plication to the present case, unless it be made to appear that the Constitution and laws of California invest the municipal authorities of that state with power to fix water rates arbitrarily, without investigation, and without permitting the corporations or persons affected thereby to make any showing as to rates to be exacted or to be heard at any time or in any way upon the subject. The contention of appellant is that such is the purpose and necessary effect of the Constitution of the state. We are not at liberty so to interpret that instrument.” San Diego Land Co. v. National City, 174 U. S. 739– 748, 19 Sup. Ct. 804, 808, 43 L. Ed. 1154.

In the case at bar, as held in San Diego Water Co. v. San Diego, supra, and San Diego Land Co. v. National City, supra, the action of the city council in fixing telephone rates is not final or conclusive, but open to judicial examination as to whether or not the rates so fixed are reasonable. This last case is fully in point, and holds, upon facts substantially similar to those in the case at bar that notice is unnecessary. The ruling made by me as to the power of the city over telephone rates and the construction of section 9 of Ordinance B sufficiently answer plaintiff's contention as to an estoppel.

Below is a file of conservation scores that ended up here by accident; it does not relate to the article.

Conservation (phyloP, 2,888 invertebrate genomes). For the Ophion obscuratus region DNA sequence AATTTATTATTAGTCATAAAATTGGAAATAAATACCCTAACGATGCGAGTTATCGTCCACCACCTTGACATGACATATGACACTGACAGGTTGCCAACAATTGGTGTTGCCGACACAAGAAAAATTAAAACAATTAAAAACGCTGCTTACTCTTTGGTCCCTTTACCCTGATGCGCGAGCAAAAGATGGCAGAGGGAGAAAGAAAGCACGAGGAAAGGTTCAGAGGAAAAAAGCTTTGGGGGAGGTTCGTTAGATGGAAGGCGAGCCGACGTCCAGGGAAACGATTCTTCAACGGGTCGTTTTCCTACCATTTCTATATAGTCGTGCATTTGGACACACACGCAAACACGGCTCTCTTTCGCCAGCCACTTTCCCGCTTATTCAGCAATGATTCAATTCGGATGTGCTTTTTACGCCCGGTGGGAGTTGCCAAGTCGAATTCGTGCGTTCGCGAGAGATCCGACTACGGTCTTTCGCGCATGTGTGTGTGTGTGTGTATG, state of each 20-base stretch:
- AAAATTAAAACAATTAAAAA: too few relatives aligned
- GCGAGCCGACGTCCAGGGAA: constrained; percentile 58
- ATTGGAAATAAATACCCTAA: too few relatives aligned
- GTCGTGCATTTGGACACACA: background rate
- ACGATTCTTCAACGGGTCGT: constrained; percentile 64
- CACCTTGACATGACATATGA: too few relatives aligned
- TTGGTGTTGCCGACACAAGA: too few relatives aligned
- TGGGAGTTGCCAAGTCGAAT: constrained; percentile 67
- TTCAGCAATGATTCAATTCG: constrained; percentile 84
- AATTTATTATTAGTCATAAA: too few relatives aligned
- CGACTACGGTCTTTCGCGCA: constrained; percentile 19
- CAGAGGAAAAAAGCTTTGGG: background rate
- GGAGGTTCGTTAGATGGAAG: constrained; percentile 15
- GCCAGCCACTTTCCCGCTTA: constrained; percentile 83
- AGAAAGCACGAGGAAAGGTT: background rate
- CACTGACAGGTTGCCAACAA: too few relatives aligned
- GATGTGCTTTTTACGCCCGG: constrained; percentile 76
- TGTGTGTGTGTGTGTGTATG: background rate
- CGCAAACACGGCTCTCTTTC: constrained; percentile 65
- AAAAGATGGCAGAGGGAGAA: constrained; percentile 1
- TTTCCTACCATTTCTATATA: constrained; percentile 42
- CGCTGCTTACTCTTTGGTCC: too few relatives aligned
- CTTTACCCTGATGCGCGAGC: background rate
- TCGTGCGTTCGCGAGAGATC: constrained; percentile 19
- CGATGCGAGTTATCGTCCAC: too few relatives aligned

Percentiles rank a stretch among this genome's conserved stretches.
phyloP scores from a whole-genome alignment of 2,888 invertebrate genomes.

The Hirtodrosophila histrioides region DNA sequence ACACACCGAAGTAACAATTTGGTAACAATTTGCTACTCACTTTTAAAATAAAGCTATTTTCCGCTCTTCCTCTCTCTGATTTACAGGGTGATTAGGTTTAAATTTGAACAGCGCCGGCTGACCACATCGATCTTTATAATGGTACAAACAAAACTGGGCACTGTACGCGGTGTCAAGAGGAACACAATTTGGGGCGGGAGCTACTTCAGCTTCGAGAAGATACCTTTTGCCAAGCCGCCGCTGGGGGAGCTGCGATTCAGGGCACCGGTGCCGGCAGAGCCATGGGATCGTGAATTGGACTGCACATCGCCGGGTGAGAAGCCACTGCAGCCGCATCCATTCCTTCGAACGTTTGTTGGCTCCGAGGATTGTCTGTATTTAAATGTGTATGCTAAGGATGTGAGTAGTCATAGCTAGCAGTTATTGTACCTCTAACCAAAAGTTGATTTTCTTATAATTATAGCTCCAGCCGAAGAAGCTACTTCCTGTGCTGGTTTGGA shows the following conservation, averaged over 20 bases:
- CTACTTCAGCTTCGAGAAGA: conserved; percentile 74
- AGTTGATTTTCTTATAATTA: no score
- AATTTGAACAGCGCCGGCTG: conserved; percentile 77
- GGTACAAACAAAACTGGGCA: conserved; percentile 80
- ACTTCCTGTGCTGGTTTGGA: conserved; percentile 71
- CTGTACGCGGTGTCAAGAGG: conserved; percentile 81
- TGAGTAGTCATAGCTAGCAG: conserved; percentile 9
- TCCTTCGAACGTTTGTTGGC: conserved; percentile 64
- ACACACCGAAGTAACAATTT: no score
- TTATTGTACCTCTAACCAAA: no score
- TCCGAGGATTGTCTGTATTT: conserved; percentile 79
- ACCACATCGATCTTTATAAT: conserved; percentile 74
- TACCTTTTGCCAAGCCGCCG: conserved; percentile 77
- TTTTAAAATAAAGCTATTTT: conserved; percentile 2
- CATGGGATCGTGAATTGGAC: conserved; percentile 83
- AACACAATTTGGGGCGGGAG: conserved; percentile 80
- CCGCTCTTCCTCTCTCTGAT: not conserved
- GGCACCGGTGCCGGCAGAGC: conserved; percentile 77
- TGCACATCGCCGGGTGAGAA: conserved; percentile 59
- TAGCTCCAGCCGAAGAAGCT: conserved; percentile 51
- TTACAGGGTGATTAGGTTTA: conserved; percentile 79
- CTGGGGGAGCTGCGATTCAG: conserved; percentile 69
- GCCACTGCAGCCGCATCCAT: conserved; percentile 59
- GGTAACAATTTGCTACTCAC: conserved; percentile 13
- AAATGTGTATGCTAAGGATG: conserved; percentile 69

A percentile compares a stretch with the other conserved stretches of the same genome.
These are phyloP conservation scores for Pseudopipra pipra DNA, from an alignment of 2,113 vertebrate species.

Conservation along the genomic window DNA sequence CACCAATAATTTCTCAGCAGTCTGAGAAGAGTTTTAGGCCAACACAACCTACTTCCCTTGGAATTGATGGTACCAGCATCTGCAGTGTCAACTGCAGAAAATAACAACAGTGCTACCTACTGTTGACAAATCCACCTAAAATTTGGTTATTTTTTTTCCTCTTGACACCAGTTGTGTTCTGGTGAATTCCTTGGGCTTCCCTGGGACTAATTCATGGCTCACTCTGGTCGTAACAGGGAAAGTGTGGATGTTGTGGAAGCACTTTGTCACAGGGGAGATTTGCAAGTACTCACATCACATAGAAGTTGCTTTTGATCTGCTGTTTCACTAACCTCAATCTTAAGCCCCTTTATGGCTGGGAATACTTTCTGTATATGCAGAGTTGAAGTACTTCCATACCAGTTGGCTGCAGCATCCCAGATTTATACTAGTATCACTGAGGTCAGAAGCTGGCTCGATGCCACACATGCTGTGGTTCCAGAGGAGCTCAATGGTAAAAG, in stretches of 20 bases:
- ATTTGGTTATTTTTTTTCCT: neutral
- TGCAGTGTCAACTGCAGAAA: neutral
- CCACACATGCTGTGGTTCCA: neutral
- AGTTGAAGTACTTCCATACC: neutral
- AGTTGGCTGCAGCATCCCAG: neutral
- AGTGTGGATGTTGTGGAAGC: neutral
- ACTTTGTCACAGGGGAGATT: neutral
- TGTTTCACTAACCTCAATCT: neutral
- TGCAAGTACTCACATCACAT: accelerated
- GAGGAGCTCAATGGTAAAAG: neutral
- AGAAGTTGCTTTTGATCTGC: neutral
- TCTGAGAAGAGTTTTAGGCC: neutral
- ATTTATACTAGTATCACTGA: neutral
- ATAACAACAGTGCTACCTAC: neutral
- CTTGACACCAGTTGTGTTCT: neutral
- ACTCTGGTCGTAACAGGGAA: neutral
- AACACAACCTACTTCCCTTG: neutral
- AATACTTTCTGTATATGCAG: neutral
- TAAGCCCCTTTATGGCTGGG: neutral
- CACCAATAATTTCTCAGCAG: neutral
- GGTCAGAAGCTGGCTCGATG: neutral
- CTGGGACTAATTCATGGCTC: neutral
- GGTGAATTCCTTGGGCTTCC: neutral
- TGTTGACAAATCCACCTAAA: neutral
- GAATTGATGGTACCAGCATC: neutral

My conclusions upon the whole case may be summarized as follows: The charter of the city of Los Angeles, at the time of the passage of the ordinances sought to be annulled, conferred upon said city power to regulate charges for telephone service, and said power was not surrendered or abridged by the grant of plaintiff's franchise, or otherwise, nor do said ordinances, or either of them, contravene any of the provisions of the Constitution of the United States.

The demurrer to the bill is accordingly sustained.